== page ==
Elder Cook “Impressed with Exceptional Spirit” in Ivory Coast
Contributed By Elder C. Terry Warner and Sister Susan Warner, Public Affairs missionaries, Africa West Area
- Elder Quentin L. Cook visited West African members during a recent trip to the Ivory Coast on February 8–11.
- Nearly 10,000 members, some traveling across international boarders, attended the regional conference.
- The Ivory Coast was dedicated for the preaching of the gospel in 1987 and now has nearly 19,000 members.
“We traveled for 12 hours, but I am happy.” —Sister Virginie Oulai Tongo
Elder Quentin L. Cook of the Quorum of the Twelve traveled to Abidjan, Ivory Coast, on February 8–11—visiting the West African nation still recovering from an armed conflict that embroiled the country during 2010 and 2011.
During the visit he presided at a priesthood leadership conference, held a special meeting with members and investigators, and visited key government officials.
“As we heard from our bishop that Elder Quentin L. Cook will visit Ivory Coast, we were so grateful to the Lord that an Apostle of God comes to our land,” said Dorothée Anzoua of the Plateaux 2nd Ward, Cocody Ivory Coast Stake, noting how much his visit meant to Church members. “We told our children of the importance of an Apostle and that he is a special messenger from Jesus Christ. Every day our four children prayed for the success of this special conference and for guidance of the Holy Ghost to be prepared for the great message of His servant.”
Elder Cook was accompanied on the trip by Elder L. Whitney Clayton of the Presidency of the Seventy, Elder John B. Dickson of the Seventy, and Elder Joseph W. Sitati of the Seventy, who is First Counselor in the Africa West Area Presidency. They were accompanied by their wives, Sister Mary Cook, Sister Kathy Clayton, Sister Delores Dickson, and Sister Gladys Sitati.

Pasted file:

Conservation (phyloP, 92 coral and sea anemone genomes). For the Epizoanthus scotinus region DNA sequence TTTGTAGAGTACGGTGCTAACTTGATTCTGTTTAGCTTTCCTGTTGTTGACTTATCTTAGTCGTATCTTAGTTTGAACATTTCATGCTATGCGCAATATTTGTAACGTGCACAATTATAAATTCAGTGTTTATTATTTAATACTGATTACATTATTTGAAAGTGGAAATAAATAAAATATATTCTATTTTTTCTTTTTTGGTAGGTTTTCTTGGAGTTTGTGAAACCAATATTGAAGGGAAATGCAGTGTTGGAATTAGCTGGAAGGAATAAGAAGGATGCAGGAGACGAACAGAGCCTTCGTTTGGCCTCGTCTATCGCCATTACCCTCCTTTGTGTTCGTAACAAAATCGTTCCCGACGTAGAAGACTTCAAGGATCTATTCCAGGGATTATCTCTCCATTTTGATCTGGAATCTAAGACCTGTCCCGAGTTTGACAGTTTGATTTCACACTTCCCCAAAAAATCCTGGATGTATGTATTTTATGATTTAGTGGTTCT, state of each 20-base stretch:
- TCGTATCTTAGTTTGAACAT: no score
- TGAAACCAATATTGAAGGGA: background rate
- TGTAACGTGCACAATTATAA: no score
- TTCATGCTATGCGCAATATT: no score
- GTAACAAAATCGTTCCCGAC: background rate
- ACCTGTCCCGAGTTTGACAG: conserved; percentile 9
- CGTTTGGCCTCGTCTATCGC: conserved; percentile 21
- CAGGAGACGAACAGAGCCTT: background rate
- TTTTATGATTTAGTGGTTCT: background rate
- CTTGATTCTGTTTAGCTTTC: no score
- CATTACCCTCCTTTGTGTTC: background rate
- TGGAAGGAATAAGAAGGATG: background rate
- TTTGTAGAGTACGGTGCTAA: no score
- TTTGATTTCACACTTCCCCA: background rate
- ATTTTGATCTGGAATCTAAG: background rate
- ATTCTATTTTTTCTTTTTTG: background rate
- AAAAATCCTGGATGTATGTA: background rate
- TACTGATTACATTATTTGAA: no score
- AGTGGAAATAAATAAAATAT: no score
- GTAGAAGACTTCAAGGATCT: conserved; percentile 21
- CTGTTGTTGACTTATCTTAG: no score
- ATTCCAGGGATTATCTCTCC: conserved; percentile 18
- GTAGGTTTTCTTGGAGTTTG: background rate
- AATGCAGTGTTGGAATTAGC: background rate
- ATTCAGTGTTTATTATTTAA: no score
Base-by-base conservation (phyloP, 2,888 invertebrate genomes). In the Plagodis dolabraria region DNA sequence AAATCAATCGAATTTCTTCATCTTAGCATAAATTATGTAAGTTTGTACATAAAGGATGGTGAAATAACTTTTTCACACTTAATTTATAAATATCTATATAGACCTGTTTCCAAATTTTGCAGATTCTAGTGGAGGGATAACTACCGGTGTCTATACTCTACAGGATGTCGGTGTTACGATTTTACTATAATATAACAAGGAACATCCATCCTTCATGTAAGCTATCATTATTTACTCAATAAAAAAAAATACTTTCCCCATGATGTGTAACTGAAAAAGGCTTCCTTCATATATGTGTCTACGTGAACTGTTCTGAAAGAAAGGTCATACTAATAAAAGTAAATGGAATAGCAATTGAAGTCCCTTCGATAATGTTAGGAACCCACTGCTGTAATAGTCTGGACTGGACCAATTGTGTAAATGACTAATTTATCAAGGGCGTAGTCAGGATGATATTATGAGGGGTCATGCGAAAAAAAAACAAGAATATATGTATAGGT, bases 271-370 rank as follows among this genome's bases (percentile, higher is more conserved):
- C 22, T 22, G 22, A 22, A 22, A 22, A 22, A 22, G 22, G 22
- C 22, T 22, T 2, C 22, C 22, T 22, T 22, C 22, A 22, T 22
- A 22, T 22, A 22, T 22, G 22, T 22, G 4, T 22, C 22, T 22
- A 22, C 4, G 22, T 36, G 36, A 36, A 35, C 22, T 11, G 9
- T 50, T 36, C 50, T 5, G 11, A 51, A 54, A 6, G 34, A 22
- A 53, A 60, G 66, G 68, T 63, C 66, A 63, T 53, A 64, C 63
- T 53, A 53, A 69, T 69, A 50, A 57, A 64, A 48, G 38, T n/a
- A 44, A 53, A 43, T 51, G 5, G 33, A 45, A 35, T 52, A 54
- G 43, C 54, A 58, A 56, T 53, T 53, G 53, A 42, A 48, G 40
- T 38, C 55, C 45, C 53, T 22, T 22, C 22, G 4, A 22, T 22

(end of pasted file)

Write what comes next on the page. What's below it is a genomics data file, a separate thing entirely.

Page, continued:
Conducting both the priesthood leadership conference and the member and investigator meeting was Elder Norbert K. Ounleu, an Area Seventy who lives in Abidjan.
The member and investigator attendance at the special conference was impressive—4,467 came to the first session and 5,226 to second, for a total attendance of 9,693. Of this number, 619 are not yet members of the Church, showing something of the missionary spirit of the 19,000 Church members in Ivory Coast.
Though impressive, the numbers alone do not say as much about what this weekend meant to the members as their fervent prayers, spiritual preparation, and sacrifice did.
Virginie Oulai Tongo of the Meagui Branch, 300 kilometers (205 miles) from Abidjan, said her family saved their money to come and see an Apostle. “We traveled for 12 hours, but I am happy,” she said.
Eugene Engmann, recorder of the Accra Ghana Temple, spoke about the intensity of the Ivorian Saints’ devotion to the gospel. Few countries have endured the devastation that has befallen Ivory Coast in recent years. The worldwide economic crisis of the mid-1980s hit this country especially hard. This was followed by conflicts, a military coup, rebellions, and two civil wars that subjected the people to terrible deprivation and suffering. “What they passed through,” said Brother Engmann, “prepared them to recognize that their only hope lies in the gospel and that it is the greatest blessing they will have in this life.”
Many who attended the conference reported on the remarkable richness of the Spirit they enjoyed. Bishop Leon Kouadio of the Dokui Ward, Cocody Stake, said, “I strongly know that we had the presence of a distinguished servant of our Savior among us. I had tears in my eyes when he ended his message by all the blessings he spoke upon us, our wives, our children, our work, and our country.”
A member of another faith who manages the VIP room at the Cultural Palace, where the conference was held, said, “I’ve been working [here] for 10 years, where I attended the meetings of so many churches. This is the first time I feel the Spirit. This is the first [time] an Apostle talks to me. My children and I will join this church very soon.”